Last week, Democratic presidential candidate Kamala Harris introduced her Family Friendly Schools Act, which moves to create after-school and summer programming to align the workday with the school day to help working families. Billed by some critics as a 10-hour school day, Harris’ plan would award five-year grants of up to $5 million in 500 elementary schools nationwide with a large share of low-income students.
The Family Friendly Schools Act has been controversial, with some applauding Harris’ for her efforts to help improve the lives of working parents, while others wonder about resources for both students and teachers.
The Inquirer turned to two local teachers, who are also parents, to debate the pros and cons of this proposed plan.
Families want, need, and like aftercare, particularly families where two parents work or a single parent runs the household. Senator Kamala Harris’ proposed bill, the Family Friendly Schools Act, would provide funding for high-quality after-school programs by paying staff or others for their time. It is a sensible measure that acknowledges working families’ needs by offering wraparound care at the schools where children already are.
“When schools are closed it is a burden for working parents, and this falls more on women than on men,” says Julie Kashen, director of Women’s Economic Justice at the Century Foundation. Mothers, 70 percent of whom work, are usually the ones figuring out what to do with their children when school ends at 3 p.m. More than 11 million children have nowhere to go after school and are unsupervised, while another 19 million have parents who would love to enroll them in aftercare if it were available, according to the Afterschool Alliance, which finds that 9 in 10 families who use aftercare like it.
Subsidizing aftercare helps working parents by providing money for what many wealthier families already do, which is pay for enrichments such as sports, math tutoring, and music lessons. Of the one-quarter of American families whose children participate in a school-based after-school program, three-quarters are in urban areas where the majority of students receive free or reduced lunch. “We have an after-school program that exists for lowest income families — the 21st Century Community Learning Centers Program,” Kashen points out, “but there are many more people who would like to access it” than currently are able to.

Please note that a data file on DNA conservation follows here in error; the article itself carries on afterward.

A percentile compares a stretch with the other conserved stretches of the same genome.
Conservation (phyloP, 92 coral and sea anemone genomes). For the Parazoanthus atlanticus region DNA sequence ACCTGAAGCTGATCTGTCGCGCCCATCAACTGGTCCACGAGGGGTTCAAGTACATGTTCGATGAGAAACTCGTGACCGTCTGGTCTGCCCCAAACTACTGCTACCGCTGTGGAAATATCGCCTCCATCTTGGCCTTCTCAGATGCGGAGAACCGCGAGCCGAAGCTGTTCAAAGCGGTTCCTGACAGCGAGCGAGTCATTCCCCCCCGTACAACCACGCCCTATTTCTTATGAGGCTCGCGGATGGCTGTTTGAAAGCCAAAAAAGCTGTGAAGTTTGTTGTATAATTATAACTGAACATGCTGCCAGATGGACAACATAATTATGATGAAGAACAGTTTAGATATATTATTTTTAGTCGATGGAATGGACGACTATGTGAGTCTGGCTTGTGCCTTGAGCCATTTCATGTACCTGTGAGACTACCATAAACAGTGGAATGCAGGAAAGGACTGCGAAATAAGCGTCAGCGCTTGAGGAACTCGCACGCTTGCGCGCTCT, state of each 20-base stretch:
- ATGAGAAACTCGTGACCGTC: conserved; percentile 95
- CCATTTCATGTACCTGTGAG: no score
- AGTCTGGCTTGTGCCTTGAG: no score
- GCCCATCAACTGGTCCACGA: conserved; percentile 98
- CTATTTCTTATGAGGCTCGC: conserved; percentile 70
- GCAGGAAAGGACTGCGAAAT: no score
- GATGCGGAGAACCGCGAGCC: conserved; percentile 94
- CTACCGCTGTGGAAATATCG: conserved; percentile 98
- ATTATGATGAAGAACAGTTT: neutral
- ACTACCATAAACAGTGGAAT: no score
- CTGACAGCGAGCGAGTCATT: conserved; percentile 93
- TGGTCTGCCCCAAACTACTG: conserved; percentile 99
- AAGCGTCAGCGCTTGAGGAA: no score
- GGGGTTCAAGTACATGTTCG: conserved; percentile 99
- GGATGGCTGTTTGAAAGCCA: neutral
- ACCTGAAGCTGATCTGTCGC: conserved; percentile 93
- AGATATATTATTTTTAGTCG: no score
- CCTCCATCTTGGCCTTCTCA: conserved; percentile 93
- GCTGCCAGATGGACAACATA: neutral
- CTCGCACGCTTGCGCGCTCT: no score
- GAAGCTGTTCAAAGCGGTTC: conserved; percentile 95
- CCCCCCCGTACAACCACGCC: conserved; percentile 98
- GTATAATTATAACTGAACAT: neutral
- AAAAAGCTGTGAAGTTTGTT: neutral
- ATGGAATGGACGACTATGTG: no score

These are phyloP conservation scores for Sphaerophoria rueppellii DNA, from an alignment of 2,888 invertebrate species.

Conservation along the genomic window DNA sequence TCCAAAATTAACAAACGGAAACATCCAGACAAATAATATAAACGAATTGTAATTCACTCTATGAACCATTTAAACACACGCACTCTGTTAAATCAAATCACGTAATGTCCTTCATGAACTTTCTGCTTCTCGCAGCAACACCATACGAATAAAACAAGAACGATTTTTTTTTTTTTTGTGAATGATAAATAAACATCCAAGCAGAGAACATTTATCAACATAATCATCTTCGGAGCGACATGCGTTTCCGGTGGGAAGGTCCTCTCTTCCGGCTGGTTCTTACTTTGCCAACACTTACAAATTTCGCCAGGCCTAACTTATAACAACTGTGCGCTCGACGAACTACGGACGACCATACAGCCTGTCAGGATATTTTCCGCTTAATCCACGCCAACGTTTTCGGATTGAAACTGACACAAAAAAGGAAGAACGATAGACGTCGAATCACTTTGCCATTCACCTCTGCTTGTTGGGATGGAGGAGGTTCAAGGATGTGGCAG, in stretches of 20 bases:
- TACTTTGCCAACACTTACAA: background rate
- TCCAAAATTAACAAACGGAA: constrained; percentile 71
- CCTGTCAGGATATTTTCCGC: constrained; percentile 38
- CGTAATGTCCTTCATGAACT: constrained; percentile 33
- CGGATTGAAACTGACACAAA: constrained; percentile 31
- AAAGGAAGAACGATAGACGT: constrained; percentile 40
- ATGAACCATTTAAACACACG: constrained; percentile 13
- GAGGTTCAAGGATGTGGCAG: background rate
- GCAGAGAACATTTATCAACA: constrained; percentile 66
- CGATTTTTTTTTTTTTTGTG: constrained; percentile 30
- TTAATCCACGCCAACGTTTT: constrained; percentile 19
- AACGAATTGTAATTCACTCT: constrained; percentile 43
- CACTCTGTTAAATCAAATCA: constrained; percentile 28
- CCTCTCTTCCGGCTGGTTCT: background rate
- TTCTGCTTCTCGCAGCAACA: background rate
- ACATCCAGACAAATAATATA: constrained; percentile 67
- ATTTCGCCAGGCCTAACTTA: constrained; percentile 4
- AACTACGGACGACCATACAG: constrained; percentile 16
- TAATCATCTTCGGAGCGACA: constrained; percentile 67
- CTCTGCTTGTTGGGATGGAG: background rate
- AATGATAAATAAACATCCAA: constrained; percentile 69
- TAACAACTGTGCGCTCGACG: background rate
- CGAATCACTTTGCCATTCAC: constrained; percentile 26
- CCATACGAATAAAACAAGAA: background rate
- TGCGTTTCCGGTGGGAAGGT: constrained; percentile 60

Harris’s plan offers federal funds for 500 pilot schools to create high-quality aftercare in predominantly low-income areas. Currently for families that can’t pay, local nonprofits such as Urban League can make up the difference, but the application is an extra step and doesn’t cover all families. Harris’ plan would give the money to schools directly.
Good after-school programs also help children. I was lucky enough to be able to pay for high-quality aftercare at my children’s elementary school in Jersey City when I needed to return to work full-time, as a teacher. At their school, where half of students are low-income, they have been able to take classes in fencing, sewing, table tennis, engineering, board games, woodworking, homework help, and public speaking. When I announce that I have a day off or can get them early, they tell me to take my time: they’d prefer to be playing with their friends at school.
Philadelphia recently launched the Out-of-School Time Initiative to bring free enrichment options to all students. “If you have a dynamic principal or one who believes in partnerships, those schools tend to be highly resourced,” says Farah Jimenez, director of the Philadelphia Fund for Education. The initiative extends that dynamism more equitably through libraries and community centers, as well as schools, and collects data on impact. It now reaches 187,000 of 220,000 Philadelphia children around the year, says Jimenez, who points out that Philadelphia could serve as a model for the data collection on outcomes required by Harris’ bill.
Still, some argue children need more rather than less free time. These objections tend to reflect adult anxiety about stress and overwork, and express nostalgia for an idyllic past. This vision is mythic; working mothers have always needed care.